Early Peanut Introduction and Testing: A Framework for General Pediatrician Beliefs and Practices

Angela Chang, Michael D. Cabana, Taylor N. Laflam, Saharsh Patel, Megumi Okumura

Research output: Contribution to journalArticlepeer-review

1 Scopus citations


Background: Peanut introduction guidelines have undergone significant reversal since 2001 from recommending delayed introduction to rescinding the recommendations in 2008 to actively recommending early introduction of peanut between 4 and 11 months of age in high-risk infants in 2015. This qualitative study aims to explore pediatrician beliefs, practices, facilitators, and barriers regarding peanut introduction and testing. Methods: General pediatricians from academic, private, large group, and underserved practices in Northern California underwent individual semi-structured interviews in 2017. We asked about experiences surrounding infant peanut introduction, strategies for staying up-to-date with current recommendations, and barriers and facilitators to the new peanut introduction and testing recommendations. The data were coded, and using grounded theory methodology, a conceptual framework was developed around early peanut introduction and testing in infants. Results: Eighteen general pediatricians participated. We identified barriers that may contribute to pediatrician reluctance to recommending early peanut introduction or testing including lack of awareness, lack of agreement, lack of resources, and lack of outcome expectancy. A framework was created that suggests that pediatricians need to be knowledgeable about new recommendations, agree with the recommendations, have resources to carry out the counseling and testing, and have buy-in from the parents in order for successful uptake of peanut introduction guidelines. Conclusion: Recommending early peanut introduction or testing causes significant apprehension in some pediatricians, and there are many barriers to following recent early peanut introduction recommendations. A potential limitation of the study is that it was conducted right after the addendum guidelines were changed, leaving the possibility that attitudes and practices may have evolved since 2017. It is still likely that a multifaceted approach that addresses primary care provider guideline awareness, limited primary care resources for education and testing, and includes support and collaboration from subspecialty practices is more likely to lead to improved early peanut introduction uptake.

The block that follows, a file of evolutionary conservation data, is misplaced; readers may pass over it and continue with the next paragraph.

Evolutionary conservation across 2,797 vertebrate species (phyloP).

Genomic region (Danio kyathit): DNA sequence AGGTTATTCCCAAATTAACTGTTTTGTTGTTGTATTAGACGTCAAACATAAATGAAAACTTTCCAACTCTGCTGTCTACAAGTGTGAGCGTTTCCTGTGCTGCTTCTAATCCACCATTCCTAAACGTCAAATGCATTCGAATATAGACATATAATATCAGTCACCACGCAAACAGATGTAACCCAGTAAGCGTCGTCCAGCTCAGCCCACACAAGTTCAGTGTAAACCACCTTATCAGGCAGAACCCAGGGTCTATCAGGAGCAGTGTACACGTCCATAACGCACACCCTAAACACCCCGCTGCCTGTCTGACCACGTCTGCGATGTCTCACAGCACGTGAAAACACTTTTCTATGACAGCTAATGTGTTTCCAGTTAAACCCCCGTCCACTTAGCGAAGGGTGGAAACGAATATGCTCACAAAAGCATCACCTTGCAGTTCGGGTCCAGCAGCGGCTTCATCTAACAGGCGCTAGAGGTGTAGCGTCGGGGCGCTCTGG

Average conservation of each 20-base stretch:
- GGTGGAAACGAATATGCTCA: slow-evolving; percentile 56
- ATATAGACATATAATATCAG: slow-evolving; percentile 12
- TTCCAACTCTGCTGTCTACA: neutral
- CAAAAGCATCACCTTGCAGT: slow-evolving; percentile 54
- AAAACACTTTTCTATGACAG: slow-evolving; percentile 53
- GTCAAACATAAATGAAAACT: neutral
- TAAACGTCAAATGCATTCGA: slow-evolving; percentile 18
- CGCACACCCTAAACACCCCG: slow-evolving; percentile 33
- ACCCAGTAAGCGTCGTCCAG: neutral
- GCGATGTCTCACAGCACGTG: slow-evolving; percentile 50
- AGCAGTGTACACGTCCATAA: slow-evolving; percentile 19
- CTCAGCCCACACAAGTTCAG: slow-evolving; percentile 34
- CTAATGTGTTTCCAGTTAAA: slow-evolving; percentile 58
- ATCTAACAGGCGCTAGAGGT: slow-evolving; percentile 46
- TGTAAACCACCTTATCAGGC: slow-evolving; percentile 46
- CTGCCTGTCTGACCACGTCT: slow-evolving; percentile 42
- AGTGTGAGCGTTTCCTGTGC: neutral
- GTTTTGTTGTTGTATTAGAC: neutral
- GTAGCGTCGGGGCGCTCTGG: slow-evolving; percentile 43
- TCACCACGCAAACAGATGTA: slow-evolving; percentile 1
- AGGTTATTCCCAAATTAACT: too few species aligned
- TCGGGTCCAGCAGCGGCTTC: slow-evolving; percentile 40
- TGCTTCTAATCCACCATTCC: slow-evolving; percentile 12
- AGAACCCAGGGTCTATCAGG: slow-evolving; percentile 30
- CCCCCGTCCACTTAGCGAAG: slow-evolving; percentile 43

Original languageEnglish (US)
Pages (from-to)53-59
Number of pages7
JournalPediatric, Allergy, Immunology, and Pulmonology
Issue number2
StatePublished - Jun 2021
Externally publishedYes


  • early introduction
  • food allergy
  • food allergy prevention
  • guideline uptake
  • qualitative research

ASJC Scopus subject areas

  • Pediatrics, Perinatology, and Child Health
  • Immunology and Allergy
  • Pulmonary and Respiratory Medicine


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